• Participate as a volunteer or group coordinator on sustainable projects in Maya communities. The NGO NATATE focuses on the following fields: alternative technologies, waste management, water(capture and filtering), Education, reforestation, construction. Opportunities are available for short and long term voluntary service.



Local artisans produce several unique items of popular folk art that are different from other regions. Chiapas is known for its woven cloths that feature exquisite embroidery. They are also known for their ceramics and jewelry.

The jewelry made in Chiapas is often based on amber and feature Maya symbols and designs. This is quite different from the silver jewelry found in most Mexican states.

Ceramic production is most commonly associated with the town of Amantengo del Valle where everything from fine decorative ceramics to functional terracotta pots is made. In the artesania markets you will often find locally made figurines of jaguars, parrots, or other animals painted in colors and patterns distinctive to the Maya culture.



Like the rest of Mesoamerica, the basic diet has been based on corn, and Chiapas cooking retains strong indigenous influence. One important ingredient is chipilin, a fragrant and strongly flavored herb and hoja santa, the large anise-scented leaves used in much of southern Mexican cuisine. Chiapan dishes do not incorporate many chili peppers as part of their dishes. Rather, chili peppers are most often found in the condiments. One reason for that is that a local chili pepper, called the simojovel, is far too hot to use except very sparingly. Chiapan cuisine tends to rely more on slightly sweet seasonings in their main dishes such as cinnamon, plantains, prunes and pineapple are often found in meat and poultry dishes.

Tamales are a major part of the diet and often include chipilín mixed into the dough and hoja santa, within the tamale itself or used to wrap it. One tamale native to the state is the "picte", a fresh sweet corn tamale. Tamales juacanes are filled with a mixture of black beans, dried shrimp, and pumpkin seeds.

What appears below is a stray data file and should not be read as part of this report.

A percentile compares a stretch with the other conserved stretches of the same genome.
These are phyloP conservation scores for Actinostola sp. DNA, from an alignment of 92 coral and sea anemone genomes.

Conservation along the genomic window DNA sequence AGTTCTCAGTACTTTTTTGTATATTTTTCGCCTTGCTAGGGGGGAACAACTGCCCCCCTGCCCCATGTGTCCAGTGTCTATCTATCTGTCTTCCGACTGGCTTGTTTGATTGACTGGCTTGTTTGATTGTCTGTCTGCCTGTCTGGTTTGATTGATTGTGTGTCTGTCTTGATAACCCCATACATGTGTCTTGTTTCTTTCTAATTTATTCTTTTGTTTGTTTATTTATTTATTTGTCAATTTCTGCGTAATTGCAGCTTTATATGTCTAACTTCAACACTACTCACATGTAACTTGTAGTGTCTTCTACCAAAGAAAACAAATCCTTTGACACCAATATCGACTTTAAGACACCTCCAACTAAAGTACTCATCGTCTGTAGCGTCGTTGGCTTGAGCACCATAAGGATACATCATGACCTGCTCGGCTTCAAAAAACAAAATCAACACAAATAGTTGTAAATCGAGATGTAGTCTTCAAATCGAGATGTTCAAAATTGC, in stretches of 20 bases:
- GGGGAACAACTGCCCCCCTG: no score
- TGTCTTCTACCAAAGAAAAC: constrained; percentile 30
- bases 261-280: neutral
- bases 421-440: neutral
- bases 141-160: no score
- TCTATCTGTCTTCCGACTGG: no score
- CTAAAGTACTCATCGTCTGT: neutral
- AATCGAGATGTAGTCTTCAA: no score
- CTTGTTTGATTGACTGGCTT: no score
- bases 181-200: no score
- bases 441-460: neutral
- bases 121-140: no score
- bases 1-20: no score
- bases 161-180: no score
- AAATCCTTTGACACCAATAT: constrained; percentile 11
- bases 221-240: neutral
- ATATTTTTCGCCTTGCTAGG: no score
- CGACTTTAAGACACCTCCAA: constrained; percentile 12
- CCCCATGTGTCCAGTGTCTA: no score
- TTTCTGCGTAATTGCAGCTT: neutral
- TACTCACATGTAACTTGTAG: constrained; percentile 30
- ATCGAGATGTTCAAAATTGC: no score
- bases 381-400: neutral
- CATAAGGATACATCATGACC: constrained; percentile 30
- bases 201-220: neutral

Meats are centered on the European introduced beef, pork and chicken as many native game animals are in danger of extinction. Meat dishes are frequently accompanied by vegetables such as squash, chayote and carrots. Black beans are the favored type. Beef is favored, especially a thin cut called tasajo usually served in a sauce. Pepita con tasajo is a common dish at festivals especially in Chiapa de Corzo. It consists of a squash seed based sauced over reconstituted and shredded dried beef. As a cattle raising area, beef dishes in Palenque are particularly good. Pux-Xaxé is a stew with beef organ meats and mole sauce made with tomato, chili bolita and corn flour. Tzispolá is a beef broth with chunks of meat, chickpeas, cabbage and various types of chili peppers. Pork dishes include cochito, which is pork in an adobo sauce. In Chiapa de Corzo, their version is cochito horneado, which is a roast suckling pig flavored with adobo. Seafood is a strong component in many dishes along the coast. Turula is dried shrimp with tomatoes. Sausages, ham and other cold cuts are most often made and consumed in the highlands.

In addition to meat dishes, there is chirmol, a cooked tomato sauced flavored with chili pepper, onion and cilantro and zats, butterfly caterpillars from the Altos de Chiapas that are boiled in salted water, then sautéed in lard and eaten with tortillas, limes, and green chili pepper.

Sopa de pan consists of layers of bread and vegetables covered with a broth seasoned with saffron and other flavorings. A Comitán speciality is hearts of palm salad in vinaigrette, and Palenque is known for many versions of fried plaintains, including filled with black beans or cheese.

Cheese making is important, especially in the municipalities of Ocosingo, Rayon and Pijijiapan. Ocosingo has its own self-named variety, which is shipped to restaurants and gourmet shops in various parts of the country. Regional sweets include crystallized fruit, coconut candies, flan and compotes. San Cristobal is noted for its sweets, as well as chocolates, coffee and baked goods.